Examining the impact of land use on flood losses in Seoul, Korea Academic Article uri icon


  • 2017 Elsevier Ltd Floods have been the costliest and most disruptive of all natural hazards worldwide. In particular, urban flooding continues to be a concern for both developed and developing countries. Increasing physical risk associated with environmental changes combined with rapid land use change and development make many urban areas more vulnerable to floods. Floods are not solely based on hydro-meteorological conditions, but also result from human activities such as unplanned land use or haphazard development. While there is a growing body of research focused on understanding the impacts of land use on flood impacts in the United States, little empirical research has been conducted outside of the country although many other nations experience flooding. In particular, many countries in south and east Asia have undergone rapid urbanization concurrent with industrialization and population growth, resulting in worsening flood problems over time. To address this knowledge gap, this study examines the factors contributing to flood loss in Seoul, Korea, with a particular focus on land use status and change. Panel regression models are analyzed using actual flood loss data for Seoul from 2003 to 2012. Results indicate that urban built-up land with higher impervious surfaces and agricultural land may cause more flood damage than other land uses analyzed in the study. However, a high density development of compact design can decrease flood loss. These results indicate the importance of resilient land use planning in urban areas. Overall, this study provides insights to planners and decision makers about how they can effectively reduce flood risk and associated adverse impacts.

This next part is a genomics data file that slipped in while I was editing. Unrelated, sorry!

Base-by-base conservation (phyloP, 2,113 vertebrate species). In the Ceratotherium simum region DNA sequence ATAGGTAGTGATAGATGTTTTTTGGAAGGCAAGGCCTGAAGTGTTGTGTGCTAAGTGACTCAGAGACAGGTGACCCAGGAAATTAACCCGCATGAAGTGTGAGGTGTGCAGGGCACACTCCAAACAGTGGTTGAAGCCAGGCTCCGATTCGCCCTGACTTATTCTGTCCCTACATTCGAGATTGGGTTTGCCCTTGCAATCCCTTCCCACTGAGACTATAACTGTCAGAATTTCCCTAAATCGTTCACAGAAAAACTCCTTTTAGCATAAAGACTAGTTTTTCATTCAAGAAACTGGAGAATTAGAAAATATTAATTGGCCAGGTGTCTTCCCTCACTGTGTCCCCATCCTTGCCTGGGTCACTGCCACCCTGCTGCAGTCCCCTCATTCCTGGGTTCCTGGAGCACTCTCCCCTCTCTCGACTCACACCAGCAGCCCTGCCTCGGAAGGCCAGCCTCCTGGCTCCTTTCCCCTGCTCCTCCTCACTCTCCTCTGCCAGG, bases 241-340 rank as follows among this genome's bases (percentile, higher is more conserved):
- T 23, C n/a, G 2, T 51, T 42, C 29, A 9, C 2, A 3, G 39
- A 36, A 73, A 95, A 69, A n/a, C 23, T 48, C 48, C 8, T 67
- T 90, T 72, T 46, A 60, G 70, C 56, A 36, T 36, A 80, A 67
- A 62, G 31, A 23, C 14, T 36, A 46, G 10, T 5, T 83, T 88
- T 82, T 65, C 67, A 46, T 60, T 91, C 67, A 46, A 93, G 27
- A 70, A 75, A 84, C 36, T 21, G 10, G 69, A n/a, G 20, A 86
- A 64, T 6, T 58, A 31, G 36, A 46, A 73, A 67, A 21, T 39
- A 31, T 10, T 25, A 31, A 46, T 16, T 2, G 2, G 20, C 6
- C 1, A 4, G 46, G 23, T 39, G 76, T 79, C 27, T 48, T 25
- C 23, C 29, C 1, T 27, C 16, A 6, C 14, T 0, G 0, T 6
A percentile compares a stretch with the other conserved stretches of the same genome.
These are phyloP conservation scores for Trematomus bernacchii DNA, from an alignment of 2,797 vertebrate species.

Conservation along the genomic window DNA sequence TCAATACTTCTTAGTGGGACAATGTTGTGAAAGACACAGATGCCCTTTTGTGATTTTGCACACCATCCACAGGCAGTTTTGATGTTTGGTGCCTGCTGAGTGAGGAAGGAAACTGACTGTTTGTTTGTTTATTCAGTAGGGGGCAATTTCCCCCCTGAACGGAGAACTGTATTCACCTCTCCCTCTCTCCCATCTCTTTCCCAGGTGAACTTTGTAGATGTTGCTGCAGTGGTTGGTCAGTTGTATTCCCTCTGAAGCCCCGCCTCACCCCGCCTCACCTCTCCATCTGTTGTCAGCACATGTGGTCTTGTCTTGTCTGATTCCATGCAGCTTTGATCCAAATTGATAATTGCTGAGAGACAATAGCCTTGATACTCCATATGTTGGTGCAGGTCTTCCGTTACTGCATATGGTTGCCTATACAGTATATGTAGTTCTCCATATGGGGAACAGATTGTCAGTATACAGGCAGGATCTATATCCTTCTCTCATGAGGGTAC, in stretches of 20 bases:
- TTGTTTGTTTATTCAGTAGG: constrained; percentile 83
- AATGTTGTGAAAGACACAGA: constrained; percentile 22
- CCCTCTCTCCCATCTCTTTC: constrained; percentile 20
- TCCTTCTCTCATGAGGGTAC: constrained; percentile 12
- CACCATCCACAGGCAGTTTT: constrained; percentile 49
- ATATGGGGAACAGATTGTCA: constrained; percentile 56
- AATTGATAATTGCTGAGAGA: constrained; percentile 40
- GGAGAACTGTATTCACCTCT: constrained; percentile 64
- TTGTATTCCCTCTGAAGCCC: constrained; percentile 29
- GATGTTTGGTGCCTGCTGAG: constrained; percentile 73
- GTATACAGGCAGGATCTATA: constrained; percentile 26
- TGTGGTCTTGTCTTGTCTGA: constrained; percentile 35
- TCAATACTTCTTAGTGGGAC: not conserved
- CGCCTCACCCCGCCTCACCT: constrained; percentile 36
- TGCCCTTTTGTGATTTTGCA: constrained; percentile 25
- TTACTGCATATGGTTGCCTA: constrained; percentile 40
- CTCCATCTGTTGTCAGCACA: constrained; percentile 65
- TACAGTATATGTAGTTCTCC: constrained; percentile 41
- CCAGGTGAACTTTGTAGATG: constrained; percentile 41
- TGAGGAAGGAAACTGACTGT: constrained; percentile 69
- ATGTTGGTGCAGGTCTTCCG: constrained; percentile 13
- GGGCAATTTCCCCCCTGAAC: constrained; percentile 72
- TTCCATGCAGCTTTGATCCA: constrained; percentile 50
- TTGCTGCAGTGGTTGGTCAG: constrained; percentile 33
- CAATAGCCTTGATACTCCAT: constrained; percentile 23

published proceedings


author list (cited authors)

  • Lee, Y., & Brody, S. D.

citation count

  • 35

complete list of authors

  • Lee, Yoonjeong||Brody, Samuel D

publication date

  • January 2018